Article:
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Senate Seeks White House Help On Cybersecurity Bill

In a letter to Obama, key senators have asked for administration support in crafting comprehensive cybersecurity legislation.

The Senate is continuing to push forward with plans to develop comprehensive cybersecurity legislation, with seven key senators last week writing a letter to President Obama seeking White House support in crafting a bill.

The Senate has recently begun ramping up efforts to combine its disparate cybersecurity legislative efforts into a single, comprehensive bill in an effort led by Senate majority leader Harry Reid, D-Nev., while the public profile of Senate efforts has also increased, sparked by concerns about privacy and the extent of Presidential power over the Internet.

"Executive branch leadership is key to the nation's cybersecurity and we are eager to hear your views on the optimal organizational structure, necessary updates and reforms to legislation and regulations governing communications networks and information systems, and additional authorities needed to facilitate effective government leadership and response to cyber threats and vulnerabilities," the letter said.

The letter's signatories themselves may indicate a bit about Sen. Reid's strategy for getting legislation passed, as the six other senators signing the letter are all chairmen of committees likely to have an interest in any cybersecurity legislation: Armed Services Committee chairman Carl Levin, D-Mich; Commerce, Science and Transportation Committee chairman Jay Rockefeller, D-W.Va.; Select Committee on Intelligence chairwoman Dianne Feinstein, D-Calif.; Judiciary Committee chairman Patrick Leahy, D-Vt.; Foreign Relations Chairman John Kerry, D-Mass.; and Homeland Security and Government Affairs chairman Joseph Lieberman, I-Conn.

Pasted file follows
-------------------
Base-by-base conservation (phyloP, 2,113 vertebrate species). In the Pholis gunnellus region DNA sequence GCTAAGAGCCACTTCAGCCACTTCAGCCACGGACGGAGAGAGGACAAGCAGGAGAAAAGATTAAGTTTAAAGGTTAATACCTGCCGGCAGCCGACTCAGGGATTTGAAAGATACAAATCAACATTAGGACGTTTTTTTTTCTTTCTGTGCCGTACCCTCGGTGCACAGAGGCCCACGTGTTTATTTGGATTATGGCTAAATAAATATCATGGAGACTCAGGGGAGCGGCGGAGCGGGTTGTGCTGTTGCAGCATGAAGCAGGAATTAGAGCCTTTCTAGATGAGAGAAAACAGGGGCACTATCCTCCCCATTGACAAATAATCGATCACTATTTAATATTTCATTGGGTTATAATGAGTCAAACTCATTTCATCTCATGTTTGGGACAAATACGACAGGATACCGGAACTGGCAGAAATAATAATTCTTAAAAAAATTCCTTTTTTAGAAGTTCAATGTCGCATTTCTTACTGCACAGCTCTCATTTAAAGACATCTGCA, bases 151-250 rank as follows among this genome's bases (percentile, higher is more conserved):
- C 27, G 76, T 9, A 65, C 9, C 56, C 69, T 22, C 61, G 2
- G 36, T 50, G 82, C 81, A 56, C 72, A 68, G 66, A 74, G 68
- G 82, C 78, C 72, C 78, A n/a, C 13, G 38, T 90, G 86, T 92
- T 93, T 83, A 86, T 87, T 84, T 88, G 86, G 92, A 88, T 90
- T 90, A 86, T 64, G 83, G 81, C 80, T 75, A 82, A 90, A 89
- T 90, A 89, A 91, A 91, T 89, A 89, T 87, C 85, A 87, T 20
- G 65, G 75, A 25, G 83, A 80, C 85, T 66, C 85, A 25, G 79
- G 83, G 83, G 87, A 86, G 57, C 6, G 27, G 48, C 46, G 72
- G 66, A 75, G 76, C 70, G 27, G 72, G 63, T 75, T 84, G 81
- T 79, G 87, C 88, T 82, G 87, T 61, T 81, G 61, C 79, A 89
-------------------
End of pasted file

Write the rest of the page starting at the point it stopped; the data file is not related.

The letter itself give any sense of timing for a comprehensive bill. However, Lieberman and Senate staffers have said that Reid wants a bill passed sometime this year.

While Reid has taken command of the issue in the Senate, the comprehensive strategy in the House of Representatives is less clear. The House has actually passed cybersecurity legislation this session, including some language in a military appropriations bill and a cybersecurity research and development bill, though senior lawmakers on the House Homeland Security Committee have expressed support for a Senate bill recently offered by Lieberman, Susan Collins, R-Maine, and Thomas Carper, D-Del.

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